So I took a Christmas break from this series, but I still have lots of photos from the Cincinnati Art Museum to share with you.
For some reason I usually enter the modern art rooms at this museum backward -- instead of coming upon them after a nice chronological jaunt through the impressionists and the cubists and the other early 20th century painters, I walk in through a long narrow corridor from the elevator lobby. You sacrifice grandeur sneaking in this way, but in return you get to see the wonderful Franz Kline from a hundred feet away, framed by the doorways and waiting for you at the end of the road. I wish I had thought to take a photo of that view, but instead I just shot the painting itself.
And what a great painting it is.
Kline's signature modus operandi is his huge, bold black brushstrokes on white backgrounds, so it's a bit of a surprise to see that hint of pinky red in behind the black in this painting. My brief research reveals that he started adding color a few years before this one was painted, and continued to do so until his death in 1962, but wherever these paintings are, I have either never seen them or they failed to enter my long-term memory.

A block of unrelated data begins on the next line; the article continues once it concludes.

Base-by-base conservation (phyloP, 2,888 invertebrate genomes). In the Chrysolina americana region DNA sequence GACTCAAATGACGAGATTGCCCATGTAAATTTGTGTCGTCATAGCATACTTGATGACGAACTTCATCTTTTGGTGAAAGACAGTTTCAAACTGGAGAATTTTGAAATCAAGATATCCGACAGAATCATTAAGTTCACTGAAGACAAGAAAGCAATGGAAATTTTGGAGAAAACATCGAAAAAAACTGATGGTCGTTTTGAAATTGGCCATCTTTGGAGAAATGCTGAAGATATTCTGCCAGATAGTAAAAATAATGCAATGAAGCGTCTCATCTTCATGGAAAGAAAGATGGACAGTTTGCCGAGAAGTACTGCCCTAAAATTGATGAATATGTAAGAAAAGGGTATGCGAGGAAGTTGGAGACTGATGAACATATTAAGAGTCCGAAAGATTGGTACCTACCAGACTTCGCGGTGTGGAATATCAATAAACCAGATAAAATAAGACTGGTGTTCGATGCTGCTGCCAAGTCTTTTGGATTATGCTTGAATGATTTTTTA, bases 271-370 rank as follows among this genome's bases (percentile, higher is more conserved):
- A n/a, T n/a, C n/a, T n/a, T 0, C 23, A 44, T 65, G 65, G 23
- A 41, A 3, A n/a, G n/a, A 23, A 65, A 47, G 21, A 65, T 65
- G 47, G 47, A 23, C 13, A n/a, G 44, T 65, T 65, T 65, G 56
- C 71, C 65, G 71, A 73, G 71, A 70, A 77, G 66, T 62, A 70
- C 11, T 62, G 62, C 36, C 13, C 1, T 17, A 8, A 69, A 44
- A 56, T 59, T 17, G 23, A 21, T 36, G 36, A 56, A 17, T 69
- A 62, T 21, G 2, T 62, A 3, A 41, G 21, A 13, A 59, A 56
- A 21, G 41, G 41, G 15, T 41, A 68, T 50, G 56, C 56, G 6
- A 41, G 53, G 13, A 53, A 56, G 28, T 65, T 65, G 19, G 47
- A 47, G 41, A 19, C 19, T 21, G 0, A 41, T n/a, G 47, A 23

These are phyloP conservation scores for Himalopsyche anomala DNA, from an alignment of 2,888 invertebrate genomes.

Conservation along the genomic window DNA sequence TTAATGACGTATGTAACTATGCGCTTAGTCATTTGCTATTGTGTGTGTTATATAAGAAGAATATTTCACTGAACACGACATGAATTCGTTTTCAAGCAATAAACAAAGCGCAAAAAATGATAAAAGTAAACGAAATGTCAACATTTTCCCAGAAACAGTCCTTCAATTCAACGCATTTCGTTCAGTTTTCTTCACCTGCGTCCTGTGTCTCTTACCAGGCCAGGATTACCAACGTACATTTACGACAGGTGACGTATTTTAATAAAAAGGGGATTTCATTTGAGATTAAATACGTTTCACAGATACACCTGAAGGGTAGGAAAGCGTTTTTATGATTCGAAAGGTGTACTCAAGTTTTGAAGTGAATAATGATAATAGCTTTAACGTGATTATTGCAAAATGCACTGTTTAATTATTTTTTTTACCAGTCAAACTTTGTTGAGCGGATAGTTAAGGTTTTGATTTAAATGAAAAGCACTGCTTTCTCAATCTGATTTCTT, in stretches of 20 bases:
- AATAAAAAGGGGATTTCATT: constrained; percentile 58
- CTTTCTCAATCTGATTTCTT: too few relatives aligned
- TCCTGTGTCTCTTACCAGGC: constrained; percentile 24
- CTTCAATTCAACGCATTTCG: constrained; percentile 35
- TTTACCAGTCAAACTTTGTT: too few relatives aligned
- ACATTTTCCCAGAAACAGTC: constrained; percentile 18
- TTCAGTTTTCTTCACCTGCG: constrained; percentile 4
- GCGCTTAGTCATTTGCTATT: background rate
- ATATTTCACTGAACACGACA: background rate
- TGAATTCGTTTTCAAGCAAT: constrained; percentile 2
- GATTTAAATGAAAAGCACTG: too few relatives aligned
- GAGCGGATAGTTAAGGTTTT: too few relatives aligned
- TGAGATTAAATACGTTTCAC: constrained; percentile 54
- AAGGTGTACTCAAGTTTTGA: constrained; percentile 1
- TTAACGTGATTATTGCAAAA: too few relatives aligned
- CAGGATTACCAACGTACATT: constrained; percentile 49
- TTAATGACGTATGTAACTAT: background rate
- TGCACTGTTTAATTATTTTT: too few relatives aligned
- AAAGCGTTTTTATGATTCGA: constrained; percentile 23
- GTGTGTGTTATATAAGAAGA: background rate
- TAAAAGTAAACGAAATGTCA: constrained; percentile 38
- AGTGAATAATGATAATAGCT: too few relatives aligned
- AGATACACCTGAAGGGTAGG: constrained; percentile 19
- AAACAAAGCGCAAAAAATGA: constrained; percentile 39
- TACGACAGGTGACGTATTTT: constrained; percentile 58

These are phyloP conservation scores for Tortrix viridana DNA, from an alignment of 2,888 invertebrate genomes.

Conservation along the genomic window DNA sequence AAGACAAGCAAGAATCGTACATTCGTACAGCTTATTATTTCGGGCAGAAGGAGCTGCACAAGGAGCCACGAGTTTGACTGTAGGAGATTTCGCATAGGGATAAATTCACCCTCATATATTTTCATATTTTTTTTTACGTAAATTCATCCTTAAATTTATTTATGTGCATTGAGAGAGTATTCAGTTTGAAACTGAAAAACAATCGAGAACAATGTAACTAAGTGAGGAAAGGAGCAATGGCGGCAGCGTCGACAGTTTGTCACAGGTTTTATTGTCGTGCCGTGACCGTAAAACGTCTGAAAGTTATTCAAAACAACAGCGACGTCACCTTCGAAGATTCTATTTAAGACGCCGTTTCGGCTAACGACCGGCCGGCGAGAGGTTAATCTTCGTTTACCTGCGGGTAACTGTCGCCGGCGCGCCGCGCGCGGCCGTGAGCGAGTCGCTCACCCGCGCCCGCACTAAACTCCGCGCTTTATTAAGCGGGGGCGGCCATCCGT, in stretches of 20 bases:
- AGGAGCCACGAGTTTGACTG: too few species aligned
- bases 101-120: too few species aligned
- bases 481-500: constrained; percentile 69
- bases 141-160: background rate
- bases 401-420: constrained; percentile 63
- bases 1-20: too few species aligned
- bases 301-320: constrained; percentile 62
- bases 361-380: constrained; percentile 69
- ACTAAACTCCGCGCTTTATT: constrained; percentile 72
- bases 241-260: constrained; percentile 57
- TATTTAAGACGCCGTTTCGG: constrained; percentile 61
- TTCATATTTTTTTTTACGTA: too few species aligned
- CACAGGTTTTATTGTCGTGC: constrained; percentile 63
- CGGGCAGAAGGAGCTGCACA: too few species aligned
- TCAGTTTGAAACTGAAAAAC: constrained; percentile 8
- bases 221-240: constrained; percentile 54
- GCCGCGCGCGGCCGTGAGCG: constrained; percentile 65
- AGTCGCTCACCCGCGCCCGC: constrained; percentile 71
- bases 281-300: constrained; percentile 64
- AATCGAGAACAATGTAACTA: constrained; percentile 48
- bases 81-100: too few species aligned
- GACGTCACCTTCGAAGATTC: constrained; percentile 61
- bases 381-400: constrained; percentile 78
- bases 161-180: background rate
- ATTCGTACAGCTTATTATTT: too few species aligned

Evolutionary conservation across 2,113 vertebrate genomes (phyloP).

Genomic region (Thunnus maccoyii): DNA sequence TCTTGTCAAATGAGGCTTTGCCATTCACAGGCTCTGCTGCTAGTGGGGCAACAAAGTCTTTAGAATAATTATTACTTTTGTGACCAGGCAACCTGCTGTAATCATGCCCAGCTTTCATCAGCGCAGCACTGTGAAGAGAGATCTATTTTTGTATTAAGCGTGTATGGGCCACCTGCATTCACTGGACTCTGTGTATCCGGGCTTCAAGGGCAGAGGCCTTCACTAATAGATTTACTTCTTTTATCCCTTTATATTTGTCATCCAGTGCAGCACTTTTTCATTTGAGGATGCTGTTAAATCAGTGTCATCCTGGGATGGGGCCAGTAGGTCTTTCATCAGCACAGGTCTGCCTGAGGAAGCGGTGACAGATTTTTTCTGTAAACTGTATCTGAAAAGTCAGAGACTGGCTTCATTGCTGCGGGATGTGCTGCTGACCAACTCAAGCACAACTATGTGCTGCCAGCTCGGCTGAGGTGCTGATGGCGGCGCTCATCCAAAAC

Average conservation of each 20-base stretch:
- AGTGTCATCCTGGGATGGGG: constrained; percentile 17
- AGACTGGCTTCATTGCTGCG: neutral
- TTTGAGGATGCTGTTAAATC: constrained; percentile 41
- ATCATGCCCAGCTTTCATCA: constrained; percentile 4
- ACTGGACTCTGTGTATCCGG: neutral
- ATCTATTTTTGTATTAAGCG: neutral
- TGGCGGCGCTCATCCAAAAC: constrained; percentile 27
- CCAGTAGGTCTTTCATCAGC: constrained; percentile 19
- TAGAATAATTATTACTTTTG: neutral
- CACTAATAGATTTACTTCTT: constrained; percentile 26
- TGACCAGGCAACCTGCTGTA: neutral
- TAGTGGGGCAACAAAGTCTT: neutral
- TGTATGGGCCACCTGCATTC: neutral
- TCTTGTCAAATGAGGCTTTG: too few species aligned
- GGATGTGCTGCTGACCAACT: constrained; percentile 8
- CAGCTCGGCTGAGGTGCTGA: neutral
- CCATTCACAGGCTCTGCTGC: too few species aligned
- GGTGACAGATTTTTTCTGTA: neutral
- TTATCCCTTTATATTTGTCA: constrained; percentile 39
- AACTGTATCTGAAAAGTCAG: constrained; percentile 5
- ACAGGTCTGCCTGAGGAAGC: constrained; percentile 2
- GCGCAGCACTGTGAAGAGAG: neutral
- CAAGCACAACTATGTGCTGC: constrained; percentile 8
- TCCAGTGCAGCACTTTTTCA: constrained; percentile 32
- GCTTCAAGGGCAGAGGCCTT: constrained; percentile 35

Instead, my mental Kline gallery has pictures like this one, which I saw in January at the Museum of Contemporary Art in Los Angeles.
But back to Horizontal Rust -- I was intrigued by the details of the brushstrokes, especially the dry brush effect between the bold black areas. A beautiful painting, both from far away and up close.